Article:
Under California law, generally speaking, all employment is presumed to be terminable at-will, without any advance notice (absent certain exceptions). At-will employees may be terminated for any reason, so long as it is not illegal. This presumption is codified in California Labor Code section 2922.
Employees who work under an employment contract can only be terminated for reasons specified in the contract.
In California, the at-will presumption can be overcome by evidence that despite the absence of a specified term of employment, the parties agreed who the employer's power to terminate would be limited in some way.Ask a similar question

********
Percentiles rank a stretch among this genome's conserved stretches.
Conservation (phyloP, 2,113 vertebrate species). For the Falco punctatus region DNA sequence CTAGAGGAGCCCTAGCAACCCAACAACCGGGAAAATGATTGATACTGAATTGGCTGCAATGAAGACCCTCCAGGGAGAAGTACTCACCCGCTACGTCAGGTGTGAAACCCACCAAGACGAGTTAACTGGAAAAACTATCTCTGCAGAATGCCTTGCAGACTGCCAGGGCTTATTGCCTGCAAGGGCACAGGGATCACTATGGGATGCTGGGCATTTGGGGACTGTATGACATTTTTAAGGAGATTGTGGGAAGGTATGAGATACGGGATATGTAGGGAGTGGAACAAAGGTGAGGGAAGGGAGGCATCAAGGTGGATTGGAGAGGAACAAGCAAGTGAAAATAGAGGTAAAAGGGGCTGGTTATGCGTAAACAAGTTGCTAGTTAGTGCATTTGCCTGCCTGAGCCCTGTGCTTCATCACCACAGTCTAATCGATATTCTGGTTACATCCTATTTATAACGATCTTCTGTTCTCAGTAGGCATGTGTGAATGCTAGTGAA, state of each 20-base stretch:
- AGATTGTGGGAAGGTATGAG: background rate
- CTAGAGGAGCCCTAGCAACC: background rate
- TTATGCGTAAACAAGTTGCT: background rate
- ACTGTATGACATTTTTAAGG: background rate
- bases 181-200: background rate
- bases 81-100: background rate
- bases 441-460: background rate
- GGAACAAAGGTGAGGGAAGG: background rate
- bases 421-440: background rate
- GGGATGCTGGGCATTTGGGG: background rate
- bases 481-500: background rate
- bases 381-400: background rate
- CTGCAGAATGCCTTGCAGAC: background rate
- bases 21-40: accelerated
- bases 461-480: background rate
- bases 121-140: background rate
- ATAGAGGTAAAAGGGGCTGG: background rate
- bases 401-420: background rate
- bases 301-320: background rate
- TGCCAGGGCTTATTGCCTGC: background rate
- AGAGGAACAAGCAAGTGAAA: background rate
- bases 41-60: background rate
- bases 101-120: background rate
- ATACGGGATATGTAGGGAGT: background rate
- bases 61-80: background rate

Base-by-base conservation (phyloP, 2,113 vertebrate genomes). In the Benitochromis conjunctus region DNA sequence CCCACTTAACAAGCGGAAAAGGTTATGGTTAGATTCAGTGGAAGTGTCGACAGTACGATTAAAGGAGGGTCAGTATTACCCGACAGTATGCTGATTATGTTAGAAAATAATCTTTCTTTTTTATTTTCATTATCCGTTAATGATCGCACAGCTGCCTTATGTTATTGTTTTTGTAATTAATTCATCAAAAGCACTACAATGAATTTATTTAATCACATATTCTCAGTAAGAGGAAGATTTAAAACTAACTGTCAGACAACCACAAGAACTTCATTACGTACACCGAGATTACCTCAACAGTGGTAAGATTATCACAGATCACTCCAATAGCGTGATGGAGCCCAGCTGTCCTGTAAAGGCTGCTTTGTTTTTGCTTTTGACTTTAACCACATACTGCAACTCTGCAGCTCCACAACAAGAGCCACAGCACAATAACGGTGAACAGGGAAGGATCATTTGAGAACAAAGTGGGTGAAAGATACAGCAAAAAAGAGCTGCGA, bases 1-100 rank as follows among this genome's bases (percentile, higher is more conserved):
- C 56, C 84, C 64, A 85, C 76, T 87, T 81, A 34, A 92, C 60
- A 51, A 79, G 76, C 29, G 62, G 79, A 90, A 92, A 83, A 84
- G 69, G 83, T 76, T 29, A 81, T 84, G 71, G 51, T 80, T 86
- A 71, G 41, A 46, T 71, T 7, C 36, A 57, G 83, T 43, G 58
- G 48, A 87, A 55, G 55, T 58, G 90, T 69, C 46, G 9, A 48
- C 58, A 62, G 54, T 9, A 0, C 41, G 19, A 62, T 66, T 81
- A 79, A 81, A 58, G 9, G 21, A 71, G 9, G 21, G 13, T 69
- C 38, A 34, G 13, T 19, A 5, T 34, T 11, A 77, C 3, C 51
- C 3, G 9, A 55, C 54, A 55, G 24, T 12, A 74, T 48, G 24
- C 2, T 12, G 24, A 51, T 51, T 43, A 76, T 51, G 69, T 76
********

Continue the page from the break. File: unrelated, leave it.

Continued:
People are commonly under the misimpression that they have a lot more workplace rights than they actually do. Most Californian employees, and most U.S. workers are "at will," without an employment contract or labor union that protects their employment.
In contrast, employers in France need good cause to fire their employees. "At will" means your employer can fire you without any notice at all, and for any reason or no reason. Similarly, you're free to quit at your will, which is probably no comfort to you right now.
They can, but don't have to offer you any severance pay.
Disclaimer: Please note that this answer does not constitute legal advice, and should not be relied on, since each state has different laws, each situation is fact specific, and it is impossible to evaluate a legal problem without a comprehensive consultation and review of all the facts and documents at issue. This answer does not create an attorney-client relationship.Ask a similar question